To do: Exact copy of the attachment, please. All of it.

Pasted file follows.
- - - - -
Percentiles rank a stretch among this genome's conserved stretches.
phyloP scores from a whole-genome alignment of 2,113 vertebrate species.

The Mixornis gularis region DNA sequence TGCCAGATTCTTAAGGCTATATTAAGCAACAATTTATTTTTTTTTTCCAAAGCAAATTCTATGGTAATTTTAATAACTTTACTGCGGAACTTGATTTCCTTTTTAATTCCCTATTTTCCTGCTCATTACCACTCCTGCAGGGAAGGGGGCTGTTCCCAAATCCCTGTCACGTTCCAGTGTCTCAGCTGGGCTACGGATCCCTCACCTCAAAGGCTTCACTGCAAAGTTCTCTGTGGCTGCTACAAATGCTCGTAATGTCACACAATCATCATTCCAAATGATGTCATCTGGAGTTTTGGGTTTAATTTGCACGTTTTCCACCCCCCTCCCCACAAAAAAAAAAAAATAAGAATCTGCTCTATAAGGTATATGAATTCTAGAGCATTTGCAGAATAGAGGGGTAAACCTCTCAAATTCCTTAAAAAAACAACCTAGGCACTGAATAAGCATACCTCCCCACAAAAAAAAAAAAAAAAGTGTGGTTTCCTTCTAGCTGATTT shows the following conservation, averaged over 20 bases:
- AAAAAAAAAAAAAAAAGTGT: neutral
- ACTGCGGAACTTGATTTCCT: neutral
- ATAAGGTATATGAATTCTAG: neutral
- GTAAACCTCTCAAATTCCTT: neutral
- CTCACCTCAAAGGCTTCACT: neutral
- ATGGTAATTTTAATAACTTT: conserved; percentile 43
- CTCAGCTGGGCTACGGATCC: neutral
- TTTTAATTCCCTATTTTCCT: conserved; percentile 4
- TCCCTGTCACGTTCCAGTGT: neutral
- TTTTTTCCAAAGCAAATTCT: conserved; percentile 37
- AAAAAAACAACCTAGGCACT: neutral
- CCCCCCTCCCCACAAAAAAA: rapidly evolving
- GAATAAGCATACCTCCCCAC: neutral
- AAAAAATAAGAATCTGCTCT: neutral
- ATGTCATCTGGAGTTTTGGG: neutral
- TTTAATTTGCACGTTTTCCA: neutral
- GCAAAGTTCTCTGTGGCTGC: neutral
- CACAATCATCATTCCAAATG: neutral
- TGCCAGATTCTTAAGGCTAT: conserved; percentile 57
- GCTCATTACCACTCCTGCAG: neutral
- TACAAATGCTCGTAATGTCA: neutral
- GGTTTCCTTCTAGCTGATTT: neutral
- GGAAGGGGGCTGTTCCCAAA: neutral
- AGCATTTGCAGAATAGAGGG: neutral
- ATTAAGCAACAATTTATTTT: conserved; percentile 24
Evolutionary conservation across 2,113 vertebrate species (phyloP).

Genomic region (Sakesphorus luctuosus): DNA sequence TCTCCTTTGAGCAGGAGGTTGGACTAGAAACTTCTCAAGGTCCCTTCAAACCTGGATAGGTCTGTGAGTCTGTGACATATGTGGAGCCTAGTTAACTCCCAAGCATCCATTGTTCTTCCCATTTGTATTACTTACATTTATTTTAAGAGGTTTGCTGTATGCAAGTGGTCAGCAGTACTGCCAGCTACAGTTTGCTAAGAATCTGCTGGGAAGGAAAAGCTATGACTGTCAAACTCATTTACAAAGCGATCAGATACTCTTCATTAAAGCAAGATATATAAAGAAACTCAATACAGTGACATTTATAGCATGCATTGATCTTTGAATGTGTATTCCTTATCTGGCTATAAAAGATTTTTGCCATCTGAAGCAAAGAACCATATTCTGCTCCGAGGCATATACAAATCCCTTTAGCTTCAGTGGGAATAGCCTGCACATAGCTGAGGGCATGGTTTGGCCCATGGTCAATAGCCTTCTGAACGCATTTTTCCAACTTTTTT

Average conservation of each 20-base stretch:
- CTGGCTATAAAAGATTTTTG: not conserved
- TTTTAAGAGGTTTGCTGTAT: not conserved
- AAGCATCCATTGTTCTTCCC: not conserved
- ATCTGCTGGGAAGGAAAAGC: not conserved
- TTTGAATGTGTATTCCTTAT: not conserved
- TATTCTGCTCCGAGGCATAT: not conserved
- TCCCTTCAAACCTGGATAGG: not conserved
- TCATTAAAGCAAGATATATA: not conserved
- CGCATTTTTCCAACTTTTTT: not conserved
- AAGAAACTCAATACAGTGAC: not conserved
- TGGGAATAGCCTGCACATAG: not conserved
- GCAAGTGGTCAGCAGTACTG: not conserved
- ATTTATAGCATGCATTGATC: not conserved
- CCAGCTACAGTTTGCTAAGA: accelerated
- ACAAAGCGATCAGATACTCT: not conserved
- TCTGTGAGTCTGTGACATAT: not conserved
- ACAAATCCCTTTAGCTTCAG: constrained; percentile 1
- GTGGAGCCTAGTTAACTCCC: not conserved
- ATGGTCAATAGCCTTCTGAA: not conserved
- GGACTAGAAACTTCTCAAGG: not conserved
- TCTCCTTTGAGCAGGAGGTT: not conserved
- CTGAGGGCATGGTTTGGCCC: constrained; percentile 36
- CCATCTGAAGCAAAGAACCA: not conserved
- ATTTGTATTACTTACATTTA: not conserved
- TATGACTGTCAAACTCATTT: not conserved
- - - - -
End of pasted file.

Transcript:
Percentiles rank a stretch among this genome's conserved stretches.
phyloP scores from a whole-genome alignment of 2,113 vertebrate species.

The Mixornis gularis region DNA sequence TGCCAGATTCTTAAGGCTATATTAAGCAACAATTTATTTTTTTTTTCCAAAGCAAATTCTATGGTAATTTTAATAACTTTACTGCGGAACTTGATTTCCTTTTTAATTCCCTATTTTCCTGCTCATTACCACTCCTGCAGGGAAGGGGGCTGTTCCCAAATCCCTGTCACGTTCCAGTGTCTCAGCTGGGCTACGGATCCCTCACCTCAAAGGCTTCACTGCAAAGTTCTCTGTGGCTGCTACAAATGCTCGTAATGTCACACAATCATCATTCCAAATGATGTCATCTGGAGTTTTGGGTTTAATTTGCACGTTTTCCACCCCCCTCCCCACAAAAAAAAAAAAATAAGAATCTGCTCTATAAGGTATATGAATTCTAGAGCATTTGCAGAATAGAGGGGTAAACCTCTCAAATTCCTTAAAAAAACAACCTAGGCACTGAATAAGCATACCTCCCCACAAAAAAAAAAAAAAAAGTGTGGTTTCCTTCTAGCTGATTT shows the following conservation, averaged over 20 bases:
- AAAAAAAAAAAAAAAAGTGT: neutral
- ACTGCGGAACTTGATTTCCT: neutral
- ATAAGGTATATGAATTCTAG: neutral
- GTAAACCTCTCAAATTCCTT: neutral
- CTCACCTCAAAGGCTTCACT: neutral
- ATGGTAATTTTAATAACTTT: conserved; percentile 43
- CTCAGCTGGGCTACGGATCC: neutral
- TTTTAATTCCCTATTTTCCT: conserved; percentile 4
- TCCCTGTCACGTTCCAGTGT: neutral
- TTTTTTCCAAAGCAAATTCT: conserved; percentile 37
- AAAAAAACAACCTAGGCACT: neutral
- CCCCCCTCCCCACAAAAAAA: rapidly evolving
- GAATAAGCATACCTCCCCAC: neutral
- AAAAAATAAGAATCTGCTCT: neutral
- ATGTCATCTGGAGTTTTGGG: neutral
- TTTAATTTGCACGTTTTCCA: neutral
- GCAAAGTTCTCTGTGGCTGC: neutral
- CACAATCATCATTCCAAATG: neutral
- TGCCAGATTCTTAAGGCTAT: conserved; percentile 57
- GCTCATTACCACTCCTGCAG: neutral
- TACAAATGCTCGTAATGTCA: neutral
- GGTTTCCTTCTAGCTGATTT: neutral
- GGAAGGGGGCTGTTCCCAAA: neutral
- AGCATTTGCAGAATAGAGGG: neutral
- ATTAAGCAACAATTTATTTT: conserved; percentile 24
Evolutionary conservation across 2,113 vertebrate species (phyloP).

Genomic region (Sakesphorus luctuosus): DNA sequence TCTCCTTTGAGCAGGAGGTTGGACTAGAAACTTCTCAAGGTCCCTTCAAACCTGGATAGGTCTGTGAGTCTGTGACATATGTGGAGCCTAGTTAACTCCCAAGCATCCATTGTTCTTCCCATTTGTATTACTTACATTTATTTTAAGAGGTTTGCTGTATGCAAGTGGTCAGCAGTACTGCCAGCTACAGTTTGCTAAGAATCTGCTGGGAAGGAAAAGCTATGACTGTCAAACTCATTTACAAAGCGATCAGATACTCTTCATTAAAGCAAGATATATAAAGAAACTCAATACAGTGACATTTATAGCATGCATTGATCTTTGAATGTGTATTCCTTATCTGGCTATAAAAGATTTTTGCCATCTGAAGCAAAGAACCATATTCTGCTCCGAGGCATATACAAATCCCTTTAGCTTCAGTGGGAATAGCCTGCACATAGCTGAGGGCATGGTTTGGCCCATGGTCAATAGCCTTCTGAACGCATTTTTCCAACTTTTTT

Average conservation of each 20-base stretch:
- CTGGCTATAAAAGATTTTTG: not conserved
- TTTTAAGAGGTTTGCTGTAT: not conserved
- AAGCATCCATTGTTCTTCCC: not conserved
- ATCTGCTGGGAAGGAAAAGC: not conserved
- TTTGAATGTGTATTCCTTAT: not conserved
- TATTCTGCTCCGAGGCATAT: not conserved
- TCCCTTCAAACCTGGATAGG: not conserved
- TCATTAAAGCAAGATATATA: not conserved
- CGCATTTTTCCAACTTTTTT: not conserved
- AAGAAACTCAATACAGTGAC: not conserved
- TGGGAATAGCCTGCACATAG: not conserved
- GCAAGTGGTCAGCAGTACTG: not conserved
- ATTTATAGCATGCATTGATC: not conserved
- CCAGCTACAGTTTGCTAAGA: accelerated
- ACAAAGCGATCAGATACTCT: not conserved
- TCTGTGAGTCTGTGACATAT: not conserved
- ACAAATCCCTTTAGCTTCAG: constrained; percentile 1
- GTGGAGCCTAGTTAACTCCC: not conserved
- ATGGTCAATAGCCTTCTGAA: not conserved
- GGACTAGAAACTTCTCAAGG: not conserved
- TCTCCTTTGAGCAGGAGGTT: not conserved
- CTGAGGGCATGGTTTGGCCC: constrained; percentile 36
- CCATCTGAAGCAAAGAACCA: not conserved
- ATTTGTATTACTTACATTTA: not conserved
- TATGACTGTCAAACTCATTT: not conserved